MsLangdon on LibraryThing 8 months ago
Picture BookGerstein, M. (2003). The man who walked between the towers. Brookfield, CT: Roaring Brook Press.Philippe was a performer who juggled, rode unicycles, and walked on tight ropes. He watched the twin towers rise into the sky of New York City and knew that it would be a perfect place for a tight rope. So even though it was not legal he secretly made plans to walk between the towers. He and a couple of friends dressed as construction workers and worked all night securing the wire between the two towers. By morning it was ready to go and he got ready to go out. He was seen by people from the ground and officers were soon there to arrest him, but he continued to walk and dance on the wire for almost an hour. When he came down he was sentenced to perform in the park. Now that the towers are no longer a part of New York City, they, along with Philippe Pettit¿s daring feat, remain as a memory. The dramatic performance of Phillipe Petit is once again brought to life for new generations. In this book, the illustrations portray the same exhilarating excitement and anxiety that the risk-taking performer must have felt on the day of his incredible performance. The two panoramic, fold-out illustrations add the dramatic effect of danger and accomplishment. This book would be perfect for a read aloud to all age levels. Grades 4-12.
conuly on LibraryThing 8 months ago
Honestly, if the title alone doesn't catch your attention, nothing will.This book walks a fine line (no pun) between serious and fun, and just manages to hit the right notes every time. I firmly recommend it.
lorinhigashi on LibraryThing 8 months ago
This touching picture book will speak to students of any grade due to the impact of the tragic events of the World Trade Center and Philippe Petit's historical feat. Younger students will see through Philippe Petit's eyes that anything is possible while older students will see the emotional tie between Petit's story and the memory of the towers. This is a story that can lead to discussions of the social and political conversations on different levels, as well as looking at the simplicity of it. The images capture the essence of simplicity especially with the breathtaking foldouts of Petit's walk and how he must have felt walking in the sky. The writing is also just another element of this successful book - even the first sentence tugs at the readers heart, "Once there were two towers side by side."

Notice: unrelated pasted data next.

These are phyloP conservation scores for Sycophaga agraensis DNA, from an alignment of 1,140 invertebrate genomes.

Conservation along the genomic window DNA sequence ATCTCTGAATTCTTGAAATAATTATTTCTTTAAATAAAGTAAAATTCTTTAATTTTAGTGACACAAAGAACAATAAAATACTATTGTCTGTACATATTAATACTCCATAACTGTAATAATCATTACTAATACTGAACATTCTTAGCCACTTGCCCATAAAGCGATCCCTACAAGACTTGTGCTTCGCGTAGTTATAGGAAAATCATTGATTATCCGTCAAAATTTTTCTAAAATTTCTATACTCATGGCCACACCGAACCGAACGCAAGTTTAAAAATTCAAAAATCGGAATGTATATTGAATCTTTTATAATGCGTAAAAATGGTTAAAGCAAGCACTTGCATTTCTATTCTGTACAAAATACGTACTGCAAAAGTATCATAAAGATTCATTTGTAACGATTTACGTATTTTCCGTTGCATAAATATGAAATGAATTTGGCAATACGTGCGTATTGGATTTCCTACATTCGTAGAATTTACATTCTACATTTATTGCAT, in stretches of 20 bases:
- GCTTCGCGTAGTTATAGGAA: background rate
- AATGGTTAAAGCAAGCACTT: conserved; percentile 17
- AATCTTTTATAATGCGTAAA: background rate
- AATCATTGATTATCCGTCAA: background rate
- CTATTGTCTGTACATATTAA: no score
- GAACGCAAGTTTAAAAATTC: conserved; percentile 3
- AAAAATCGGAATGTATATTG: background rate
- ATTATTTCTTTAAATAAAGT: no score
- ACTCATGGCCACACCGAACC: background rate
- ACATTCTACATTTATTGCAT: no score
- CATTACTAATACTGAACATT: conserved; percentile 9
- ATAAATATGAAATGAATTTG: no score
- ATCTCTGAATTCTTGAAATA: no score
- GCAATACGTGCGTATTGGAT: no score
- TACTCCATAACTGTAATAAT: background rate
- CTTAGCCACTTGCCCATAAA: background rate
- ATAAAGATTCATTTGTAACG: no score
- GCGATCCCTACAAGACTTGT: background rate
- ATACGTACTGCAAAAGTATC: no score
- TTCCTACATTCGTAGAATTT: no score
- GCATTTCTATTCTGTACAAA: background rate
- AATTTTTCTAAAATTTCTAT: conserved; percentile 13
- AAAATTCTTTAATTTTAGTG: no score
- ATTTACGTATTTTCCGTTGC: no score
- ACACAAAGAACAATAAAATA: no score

megjwal on LibraryThing 8 months ago
The Man Who Walked Between the Towers by Mordicai GersteinThis Caldecott Winner is a wonderful story about a man who tried the amazing feat of walking on a wire between the twin towers. He and a friend sneaked up enough wire to do it by dressing up as construction workers. It took the men all night to secure the rope. Finally, in the morning light Phillipe started walking on the wire. He walked back and forth for almost an hour. He was placed under arrest and sentenced to perform for children in the park. The end of the book says t the towers are now gone, but there is still a wonderful memory about Phillipe Petit walking between them. This story was very touching to me because I remember being a sophomore in high school when the towers fell. I like the way the story tells about a happy memory of a man walking between them and then shortly tells about the towers being gone.I would use this story with a class to discuss with an upper elementary class what happened on 9-11. Many of the students in schools today would not have even been born or would have been very young when it happened. This story would be a good way to introduce this important day in America¿s history. I would discuss with the students what they know about 9-11 and tell them the details they did not know.
kairstream on LibraryThing 8 months ago
Memory of the Twin Towers connects to 'relate across time'. The story of walking between the towers with lovely illustrations draws you in.